Food inflation, as measured on the basis of the Wholesale Price Index (WPI), stood at 10.05 per cent in the previous week. The rate of price rise of food items was 14.76 per cent in the corresponding week of 2010.
As per data released by the government today, prices of pulses fell by 1.56 per cent year-on-year, while wheat became cheaper by 1.04 per cent during the week ended August 27.
However, other food items became more expensive during the week under review. Onions grew dearer by 42.03 per cent on an annual basis, while potato prices were up by 13.38 per cent during the week under review.
Fruits became 16.57 per cent more expensive and overall, prices of vegetables shot up by 22.42 per cent on an annual basis in the week ended August 27.
The prices of eggs, meat and fish were up 7.26 per cent, while milk and cereals became dearer by 9.12 per cent and 5.45 per cent, respectively.
The fall in food inflation could be attributed to a moderation in the rate of price rise of some of the items on a week-on-week basis, even though they continued to go up.
In the previous week ended July 30, the rate of price rise of items like onions, vegetables, milk and cereals was more on an annual basis in comparison to the week under review.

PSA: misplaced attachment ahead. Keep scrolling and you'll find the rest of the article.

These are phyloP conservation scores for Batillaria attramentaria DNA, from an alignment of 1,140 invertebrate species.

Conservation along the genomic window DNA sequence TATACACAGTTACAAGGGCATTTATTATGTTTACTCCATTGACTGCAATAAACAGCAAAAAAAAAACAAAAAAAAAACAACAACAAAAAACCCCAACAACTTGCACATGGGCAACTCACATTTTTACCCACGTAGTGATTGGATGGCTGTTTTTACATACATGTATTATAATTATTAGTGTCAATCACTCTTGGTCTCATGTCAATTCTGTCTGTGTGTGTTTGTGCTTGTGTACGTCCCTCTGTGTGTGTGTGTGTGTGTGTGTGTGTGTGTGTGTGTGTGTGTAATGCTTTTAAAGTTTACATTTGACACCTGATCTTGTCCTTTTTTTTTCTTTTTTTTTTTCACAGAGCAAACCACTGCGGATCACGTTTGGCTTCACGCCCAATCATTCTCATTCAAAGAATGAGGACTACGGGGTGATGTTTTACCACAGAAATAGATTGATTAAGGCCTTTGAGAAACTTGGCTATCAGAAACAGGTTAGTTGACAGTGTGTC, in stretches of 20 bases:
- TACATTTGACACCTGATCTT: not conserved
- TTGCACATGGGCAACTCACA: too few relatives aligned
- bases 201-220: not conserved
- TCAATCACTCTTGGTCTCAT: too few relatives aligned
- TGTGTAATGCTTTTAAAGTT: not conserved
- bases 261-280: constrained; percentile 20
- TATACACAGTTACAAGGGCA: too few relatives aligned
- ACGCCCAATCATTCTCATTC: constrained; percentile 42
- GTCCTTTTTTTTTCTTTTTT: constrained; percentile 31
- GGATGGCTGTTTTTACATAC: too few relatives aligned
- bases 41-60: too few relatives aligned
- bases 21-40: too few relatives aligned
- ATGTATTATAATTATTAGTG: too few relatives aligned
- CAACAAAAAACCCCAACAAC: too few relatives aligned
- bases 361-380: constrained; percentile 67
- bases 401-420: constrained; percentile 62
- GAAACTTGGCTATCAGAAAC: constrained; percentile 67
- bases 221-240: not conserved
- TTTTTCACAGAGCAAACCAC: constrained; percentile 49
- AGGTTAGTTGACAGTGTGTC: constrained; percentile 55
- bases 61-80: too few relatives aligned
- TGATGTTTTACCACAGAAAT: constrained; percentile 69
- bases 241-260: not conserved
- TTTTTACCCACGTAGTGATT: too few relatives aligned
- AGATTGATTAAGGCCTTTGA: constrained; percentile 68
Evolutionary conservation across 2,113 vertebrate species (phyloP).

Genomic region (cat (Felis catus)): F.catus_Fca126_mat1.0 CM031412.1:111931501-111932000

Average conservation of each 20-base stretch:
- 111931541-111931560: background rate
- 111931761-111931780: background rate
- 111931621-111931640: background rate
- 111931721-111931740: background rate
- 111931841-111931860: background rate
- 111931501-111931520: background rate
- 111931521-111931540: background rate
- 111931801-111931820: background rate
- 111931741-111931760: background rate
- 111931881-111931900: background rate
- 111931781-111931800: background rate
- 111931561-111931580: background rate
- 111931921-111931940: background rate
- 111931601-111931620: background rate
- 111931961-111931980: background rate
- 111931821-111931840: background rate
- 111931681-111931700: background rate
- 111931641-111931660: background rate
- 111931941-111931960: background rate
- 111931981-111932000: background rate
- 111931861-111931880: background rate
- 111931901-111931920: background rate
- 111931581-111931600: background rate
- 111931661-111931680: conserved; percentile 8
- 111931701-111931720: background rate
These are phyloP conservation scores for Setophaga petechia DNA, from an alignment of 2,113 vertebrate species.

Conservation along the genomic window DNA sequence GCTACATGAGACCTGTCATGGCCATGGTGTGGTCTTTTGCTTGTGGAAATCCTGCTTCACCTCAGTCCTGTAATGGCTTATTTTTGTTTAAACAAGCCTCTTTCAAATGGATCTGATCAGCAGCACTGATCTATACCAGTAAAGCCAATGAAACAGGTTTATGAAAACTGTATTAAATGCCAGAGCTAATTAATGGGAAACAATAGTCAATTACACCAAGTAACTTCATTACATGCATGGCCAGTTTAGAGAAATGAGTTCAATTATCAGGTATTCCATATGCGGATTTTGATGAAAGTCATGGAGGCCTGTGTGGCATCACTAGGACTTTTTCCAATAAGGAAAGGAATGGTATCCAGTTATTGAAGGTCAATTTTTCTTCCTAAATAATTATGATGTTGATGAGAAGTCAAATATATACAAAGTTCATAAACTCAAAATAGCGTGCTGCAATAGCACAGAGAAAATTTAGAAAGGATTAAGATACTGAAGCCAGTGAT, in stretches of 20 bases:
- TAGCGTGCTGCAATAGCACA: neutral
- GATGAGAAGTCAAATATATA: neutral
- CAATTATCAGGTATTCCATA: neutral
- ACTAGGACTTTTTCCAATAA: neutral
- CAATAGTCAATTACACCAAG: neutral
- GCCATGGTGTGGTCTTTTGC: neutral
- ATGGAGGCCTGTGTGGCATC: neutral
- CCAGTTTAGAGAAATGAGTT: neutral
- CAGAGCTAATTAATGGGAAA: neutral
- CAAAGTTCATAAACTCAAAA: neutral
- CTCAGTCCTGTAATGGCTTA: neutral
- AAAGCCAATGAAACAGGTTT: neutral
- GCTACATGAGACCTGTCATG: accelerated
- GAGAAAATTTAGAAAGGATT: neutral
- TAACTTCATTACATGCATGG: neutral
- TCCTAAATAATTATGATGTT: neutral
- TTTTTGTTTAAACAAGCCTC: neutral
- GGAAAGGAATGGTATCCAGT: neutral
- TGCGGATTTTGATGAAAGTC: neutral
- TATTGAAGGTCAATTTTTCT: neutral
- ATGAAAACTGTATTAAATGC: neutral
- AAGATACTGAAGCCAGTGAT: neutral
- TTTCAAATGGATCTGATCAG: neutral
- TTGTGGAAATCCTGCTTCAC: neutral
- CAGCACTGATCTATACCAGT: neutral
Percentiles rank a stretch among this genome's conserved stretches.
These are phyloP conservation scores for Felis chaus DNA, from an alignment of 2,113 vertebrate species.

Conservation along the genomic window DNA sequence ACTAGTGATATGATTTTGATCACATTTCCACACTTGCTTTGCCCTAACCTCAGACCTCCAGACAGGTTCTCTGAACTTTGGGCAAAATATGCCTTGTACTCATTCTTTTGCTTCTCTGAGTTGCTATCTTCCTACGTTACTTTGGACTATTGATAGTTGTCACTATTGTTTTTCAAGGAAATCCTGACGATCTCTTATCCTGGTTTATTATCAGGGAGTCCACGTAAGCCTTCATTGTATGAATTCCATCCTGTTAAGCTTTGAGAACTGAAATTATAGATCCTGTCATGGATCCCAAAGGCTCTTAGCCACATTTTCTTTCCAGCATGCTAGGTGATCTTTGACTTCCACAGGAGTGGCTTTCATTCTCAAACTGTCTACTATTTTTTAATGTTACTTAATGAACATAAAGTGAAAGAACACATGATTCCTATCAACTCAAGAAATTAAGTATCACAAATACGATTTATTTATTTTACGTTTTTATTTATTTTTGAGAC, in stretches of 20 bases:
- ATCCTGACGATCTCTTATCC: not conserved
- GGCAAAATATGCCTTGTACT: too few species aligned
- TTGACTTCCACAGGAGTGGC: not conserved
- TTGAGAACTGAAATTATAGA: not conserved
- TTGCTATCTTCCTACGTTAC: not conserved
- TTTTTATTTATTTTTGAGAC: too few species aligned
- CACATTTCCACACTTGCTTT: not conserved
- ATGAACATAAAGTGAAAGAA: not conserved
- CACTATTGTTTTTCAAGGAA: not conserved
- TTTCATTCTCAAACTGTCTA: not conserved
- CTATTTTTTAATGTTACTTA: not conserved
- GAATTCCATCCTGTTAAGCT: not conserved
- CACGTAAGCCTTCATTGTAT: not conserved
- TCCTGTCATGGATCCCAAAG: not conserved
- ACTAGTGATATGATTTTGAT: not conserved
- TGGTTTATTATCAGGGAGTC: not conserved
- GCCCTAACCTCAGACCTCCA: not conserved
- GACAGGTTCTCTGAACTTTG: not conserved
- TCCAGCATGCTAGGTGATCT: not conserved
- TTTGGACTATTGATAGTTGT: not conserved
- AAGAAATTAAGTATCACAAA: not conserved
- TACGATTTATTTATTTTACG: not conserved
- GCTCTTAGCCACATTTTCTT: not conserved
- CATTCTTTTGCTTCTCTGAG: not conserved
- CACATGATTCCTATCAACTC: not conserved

The decline could also be attributed to the high inflation rate of over 14 per cent in the corresponding year-ago period, a phenomenon dubbed the ''high base effect'' in economic parlance.
Overall, inflation in primary articles was recorded at 13.34 per cent in the week ended August 27, up from 12.93 per cent in the previous week. Primary articles have a share of over 20 per cent in the WPI.
Inflation in non-food articles, which include fibres, oilseeds and minerals, stood at 19.88 per cent during the week under review, up from 17.19 per cent in the previous week.
Meanwhile, fuel and power inflation stood at 12.55 per cent for the week ended August 27, the same as in the previous week.
After a brief period of moderation, food inflation had breached the double-digit mark and stood at a five-month-high of 10.05 per cent in the week ended August 20.
Experts, however, are of the view that despite the latest fall, pressure on the price front continues and is expected to keep the government and the Reserve Bank on their toes.
Headline inflation, which also factors in manufactured items, fuels and non-food primary items, stood at 9.22 per cent in June.
The Reserve Bank has already hiked policy rates 11 times since March, 2010, to tame demand and curb inflation.
The RBI and the Prime Minister's Economic Advisory Council had projected headline inflation to remain high at around 9 per cent till October.
In its Economic Outlook for 2011-12 released last month, the PMEAC said that while pressure from food inflation has fallen in recent months, the rate of price rice still remains quite high, with the possibility of a further surge in coming months.